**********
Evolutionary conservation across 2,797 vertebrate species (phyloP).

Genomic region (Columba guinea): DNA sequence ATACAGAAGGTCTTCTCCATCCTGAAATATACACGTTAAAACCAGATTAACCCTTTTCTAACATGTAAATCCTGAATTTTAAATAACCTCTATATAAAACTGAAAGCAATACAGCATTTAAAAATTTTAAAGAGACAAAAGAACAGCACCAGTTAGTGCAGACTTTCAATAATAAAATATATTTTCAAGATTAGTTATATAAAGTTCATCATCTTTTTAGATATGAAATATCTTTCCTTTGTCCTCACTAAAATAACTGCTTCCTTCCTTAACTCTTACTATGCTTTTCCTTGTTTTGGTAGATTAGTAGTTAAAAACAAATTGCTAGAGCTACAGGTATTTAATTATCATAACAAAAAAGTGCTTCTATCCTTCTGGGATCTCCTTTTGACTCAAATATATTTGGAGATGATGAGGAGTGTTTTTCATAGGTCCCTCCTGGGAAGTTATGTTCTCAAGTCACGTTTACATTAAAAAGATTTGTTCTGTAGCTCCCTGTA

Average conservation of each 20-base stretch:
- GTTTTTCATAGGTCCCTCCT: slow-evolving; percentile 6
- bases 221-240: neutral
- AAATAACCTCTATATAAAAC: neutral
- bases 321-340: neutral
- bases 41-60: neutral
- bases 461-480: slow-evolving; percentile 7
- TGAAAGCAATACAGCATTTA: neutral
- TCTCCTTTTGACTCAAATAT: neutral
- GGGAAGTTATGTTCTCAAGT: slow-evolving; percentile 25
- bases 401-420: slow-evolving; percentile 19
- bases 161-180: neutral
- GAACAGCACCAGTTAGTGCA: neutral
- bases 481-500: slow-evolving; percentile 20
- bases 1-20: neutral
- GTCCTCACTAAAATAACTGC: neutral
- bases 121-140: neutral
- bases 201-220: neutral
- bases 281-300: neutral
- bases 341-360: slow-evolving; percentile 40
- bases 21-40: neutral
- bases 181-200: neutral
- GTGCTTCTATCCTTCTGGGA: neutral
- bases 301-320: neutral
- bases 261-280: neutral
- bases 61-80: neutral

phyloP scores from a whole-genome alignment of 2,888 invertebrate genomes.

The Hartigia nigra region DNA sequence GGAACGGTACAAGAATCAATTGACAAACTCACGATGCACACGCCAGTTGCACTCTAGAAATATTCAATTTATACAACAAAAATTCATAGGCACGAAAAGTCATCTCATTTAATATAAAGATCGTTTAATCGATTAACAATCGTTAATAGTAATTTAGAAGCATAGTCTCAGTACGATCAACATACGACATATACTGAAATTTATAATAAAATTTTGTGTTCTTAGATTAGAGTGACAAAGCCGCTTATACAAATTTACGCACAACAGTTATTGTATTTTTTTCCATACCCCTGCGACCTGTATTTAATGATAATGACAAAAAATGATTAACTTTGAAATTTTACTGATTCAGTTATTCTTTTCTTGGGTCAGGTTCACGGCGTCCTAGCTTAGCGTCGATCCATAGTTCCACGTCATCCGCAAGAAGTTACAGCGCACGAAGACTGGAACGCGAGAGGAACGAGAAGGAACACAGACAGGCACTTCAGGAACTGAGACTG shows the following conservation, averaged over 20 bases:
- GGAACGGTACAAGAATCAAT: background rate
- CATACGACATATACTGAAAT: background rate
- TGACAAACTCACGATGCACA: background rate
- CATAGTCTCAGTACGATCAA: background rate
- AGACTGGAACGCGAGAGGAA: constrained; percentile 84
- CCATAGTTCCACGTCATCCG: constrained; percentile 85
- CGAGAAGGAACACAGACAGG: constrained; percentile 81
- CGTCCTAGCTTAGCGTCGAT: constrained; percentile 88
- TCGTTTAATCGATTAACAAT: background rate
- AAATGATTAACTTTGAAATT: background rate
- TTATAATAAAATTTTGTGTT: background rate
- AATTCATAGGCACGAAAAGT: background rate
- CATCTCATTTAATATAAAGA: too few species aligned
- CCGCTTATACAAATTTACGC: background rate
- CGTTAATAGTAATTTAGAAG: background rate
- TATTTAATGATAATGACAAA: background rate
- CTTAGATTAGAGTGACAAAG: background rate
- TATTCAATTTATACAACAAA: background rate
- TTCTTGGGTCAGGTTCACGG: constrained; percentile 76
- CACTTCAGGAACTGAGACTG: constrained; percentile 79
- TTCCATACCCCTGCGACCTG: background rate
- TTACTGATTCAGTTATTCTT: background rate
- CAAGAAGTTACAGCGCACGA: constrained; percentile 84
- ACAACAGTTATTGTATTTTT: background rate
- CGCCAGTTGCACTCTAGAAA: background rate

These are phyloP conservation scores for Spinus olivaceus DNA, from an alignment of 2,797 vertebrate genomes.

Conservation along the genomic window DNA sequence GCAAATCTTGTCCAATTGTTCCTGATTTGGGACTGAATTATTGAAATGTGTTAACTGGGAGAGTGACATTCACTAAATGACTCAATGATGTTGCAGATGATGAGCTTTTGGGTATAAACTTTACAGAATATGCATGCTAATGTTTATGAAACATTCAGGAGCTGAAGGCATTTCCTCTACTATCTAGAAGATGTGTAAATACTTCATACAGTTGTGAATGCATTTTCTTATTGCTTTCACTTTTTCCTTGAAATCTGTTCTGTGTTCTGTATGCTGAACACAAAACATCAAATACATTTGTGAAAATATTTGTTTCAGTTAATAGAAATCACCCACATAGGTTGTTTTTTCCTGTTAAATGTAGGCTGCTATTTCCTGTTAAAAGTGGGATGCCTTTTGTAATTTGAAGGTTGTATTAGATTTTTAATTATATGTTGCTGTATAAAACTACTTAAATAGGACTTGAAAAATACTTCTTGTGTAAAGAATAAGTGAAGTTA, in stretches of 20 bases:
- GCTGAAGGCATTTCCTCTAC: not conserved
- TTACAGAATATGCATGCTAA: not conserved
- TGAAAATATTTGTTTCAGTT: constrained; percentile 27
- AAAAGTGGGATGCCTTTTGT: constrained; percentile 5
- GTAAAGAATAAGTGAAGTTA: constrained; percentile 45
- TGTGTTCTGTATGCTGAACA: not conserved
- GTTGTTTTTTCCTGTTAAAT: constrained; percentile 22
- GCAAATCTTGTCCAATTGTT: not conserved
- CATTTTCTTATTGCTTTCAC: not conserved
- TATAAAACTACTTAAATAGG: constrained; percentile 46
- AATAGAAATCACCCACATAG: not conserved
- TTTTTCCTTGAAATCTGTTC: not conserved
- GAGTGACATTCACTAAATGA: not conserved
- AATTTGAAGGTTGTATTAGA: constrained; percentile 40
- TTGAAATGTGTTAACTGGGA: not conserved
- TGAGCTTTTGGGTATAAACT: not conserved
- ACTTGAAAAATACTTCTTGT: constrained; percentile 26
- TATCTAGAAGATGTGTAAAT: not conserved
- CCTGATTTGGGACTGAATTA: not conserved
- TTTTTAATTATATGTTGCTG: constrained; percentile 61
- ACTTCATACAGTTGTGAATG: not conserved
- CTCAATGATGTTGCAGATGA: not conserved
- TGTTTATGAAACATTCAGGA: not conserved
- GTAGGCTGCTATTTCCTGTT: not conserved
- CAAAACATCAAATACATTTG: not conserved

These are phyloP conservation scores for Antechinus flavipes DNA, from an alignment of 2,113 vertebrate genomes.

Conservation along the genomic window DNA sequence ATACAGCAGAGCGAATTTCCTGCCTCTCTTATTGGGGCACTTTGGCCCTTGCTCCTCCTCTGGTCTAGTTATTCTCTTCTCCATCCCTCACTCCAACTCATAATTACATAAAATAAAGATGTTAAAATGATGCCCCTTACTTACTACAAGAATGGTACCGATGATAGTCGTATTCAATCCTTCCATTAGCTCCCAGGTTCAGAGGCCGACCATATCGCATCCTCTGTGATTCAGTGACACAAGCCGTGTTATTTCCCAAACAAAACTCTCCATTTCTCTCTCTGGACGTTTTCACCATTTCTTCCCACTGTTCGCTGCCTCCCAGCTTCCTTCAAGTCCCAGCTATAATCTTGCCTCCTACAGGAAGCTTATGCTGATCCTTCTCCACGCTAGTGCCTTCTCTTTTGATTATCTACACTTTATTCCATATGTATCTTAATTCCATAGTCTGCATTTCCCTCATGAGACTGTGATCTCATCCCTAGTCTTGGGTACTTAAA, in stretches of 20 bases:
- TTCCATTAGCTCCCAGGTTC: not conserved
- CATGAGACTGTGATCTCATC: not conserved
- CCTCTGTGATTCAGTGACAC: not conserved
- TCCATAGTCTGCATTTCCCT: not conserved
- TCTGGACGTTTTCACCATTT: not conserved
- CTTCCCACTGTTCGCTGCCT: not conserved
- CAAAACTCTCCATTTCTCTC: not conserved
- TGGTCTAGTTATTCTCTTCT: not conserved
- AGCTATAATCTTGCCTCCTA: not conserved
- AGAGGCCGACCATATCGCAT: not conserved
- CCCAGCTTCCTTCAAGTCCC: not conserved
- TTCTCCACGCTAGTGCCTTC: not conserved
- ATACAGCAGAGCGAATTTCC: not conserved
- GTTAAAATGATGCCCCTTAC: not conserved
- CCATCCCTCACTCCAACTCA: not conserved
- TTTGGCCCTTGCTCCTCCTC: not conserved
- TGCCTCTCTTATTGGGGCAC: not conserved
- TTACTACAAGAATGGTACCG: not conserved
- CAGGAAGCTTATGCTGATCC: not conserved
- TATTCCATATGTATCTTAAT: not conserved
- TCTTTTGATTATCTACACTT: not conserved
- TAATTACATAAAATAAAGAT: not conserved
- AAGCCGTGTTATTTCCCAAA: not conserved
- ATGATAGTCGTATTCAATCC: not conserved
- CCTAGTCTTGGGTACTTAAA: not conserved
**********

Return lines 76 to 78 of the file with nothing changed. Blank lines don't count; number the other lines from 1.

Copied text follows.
- CCTGATTTGGGACTGAATTA: not conserved
- TTTTTAATTATATGTTGCTG: constrained; percentile 61
- ACTTCATACAGTTGTGAATG: not conserved